Auctions are a personal favorite, due to the fact that everything must go. I have bought all kinds of good stuff for next to nothing, just because I was the only one who bid on it. My best example is from one auction, where I purchased an entire bundle of gardening tools including rakes, shovels, hoes, and spades for only five dollars. Remember, you’re there to save money. Bidding can get a little intense and before you know it, you’re paying retail for a used item.

Another good way of saving and making money is yard sales. When I was younger, my mother would spend one day out of the week going to yard sales. That’s where a lot of my clothes came from as a kid. Along with clothing, you can find anything at a yard sale. I have purchased pots and pans, lanterns, and canning supplies very inexpensively on multiple occasions. One set of pots and pans were unused, still in the box, and only cost me eight dollars. I talked them down from ten dollars. Having a yard sale of your own is an easy way of putting extra money in your pocket. Teaming up with family and friends to have a large yard sale is best for attracting the most people. I have always made more money by having a multi-family sale opposed to doing it on my own.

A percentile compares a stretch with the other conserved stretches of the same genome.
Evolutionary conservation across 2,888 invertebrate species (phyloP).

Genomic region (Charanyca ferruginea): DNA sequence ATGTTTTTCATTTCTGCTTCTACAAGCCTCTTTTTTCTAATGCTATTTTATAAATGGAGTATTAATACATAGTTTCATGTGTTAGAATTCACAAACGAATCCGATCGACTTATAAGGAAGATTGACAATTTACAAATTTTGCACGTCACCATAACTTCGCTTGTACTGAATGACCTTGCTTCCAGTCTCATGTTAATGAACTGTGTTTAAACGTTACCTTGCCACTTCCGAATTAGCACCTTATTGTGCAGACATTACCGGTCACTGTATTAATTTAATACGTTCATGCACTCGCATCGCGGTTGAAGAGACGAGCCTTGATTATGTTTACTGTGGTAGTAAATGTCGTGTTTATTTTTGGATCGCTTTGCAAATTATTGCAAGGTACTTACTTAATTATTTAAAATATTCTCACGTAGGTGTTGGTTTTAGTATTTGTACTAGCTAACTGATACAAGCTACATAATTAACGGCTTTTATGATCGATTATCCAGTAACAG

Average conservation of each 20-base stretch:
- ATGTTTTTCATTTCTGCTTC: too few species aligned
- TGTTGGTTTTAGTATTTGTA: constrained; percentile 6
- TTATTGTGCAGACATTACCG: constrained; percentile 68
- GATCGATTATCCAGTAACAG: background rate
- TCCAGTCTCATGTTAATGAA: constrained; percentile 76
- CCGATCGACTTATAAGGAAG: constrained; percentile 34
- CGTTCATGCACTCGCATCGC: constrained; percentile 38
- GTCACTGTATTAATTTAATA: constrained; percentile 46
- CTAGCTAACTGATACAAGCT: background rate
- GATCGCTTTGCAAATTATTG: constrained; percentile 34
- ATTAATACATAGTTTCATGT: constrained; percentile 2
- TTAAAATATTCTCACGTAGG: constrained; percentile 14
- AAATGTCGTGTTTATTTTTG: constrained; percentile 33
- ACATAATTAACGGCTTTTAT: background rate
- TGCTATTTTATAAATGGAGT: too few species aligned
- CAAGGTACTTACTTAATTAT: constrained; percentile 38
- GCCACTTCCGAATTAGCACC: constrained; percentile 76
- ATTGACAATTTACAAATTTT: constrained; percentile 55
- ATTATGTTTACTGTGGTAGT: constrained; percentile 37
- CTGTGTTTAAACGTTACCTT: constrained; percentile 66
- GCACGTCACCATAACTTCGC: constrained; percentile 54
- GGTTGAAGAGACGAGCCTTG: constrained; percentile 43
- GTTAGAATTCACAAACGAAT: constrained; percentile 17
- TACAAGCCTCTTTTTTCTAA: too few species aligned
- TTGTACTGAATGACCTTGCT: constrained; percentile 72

The Internet

Internet websites, such as eBay, Amazon, and Craigslist, have always been a good way for me to save and make money. With eBay’s auction-style bidding, I have received excellent amounts of cash for electronics, books, and toddler clothing. In about a year and a half, I was able to make three thousand dollars on stuff around the house that I no longer needed. Selling on Craigslist is easy. Just be cautious of scams and shady people. Make sure you meet a buyer in a public place and never go alone. Most of the stuff I have sold through Craigslist are things my son has outgrown. Especially with Craigslist, people are not expecting new items. Think of it as an online yard sale. Amazon, along with eBay and Craigslist, are some of the biggest money savers I have found. I would say 99% of the books I buy are from Amazon. Amazon has just about anything you’re looking for, and their customer reviews are very helpful. On saving money alone, these three websites have saved me hundreds of dollars.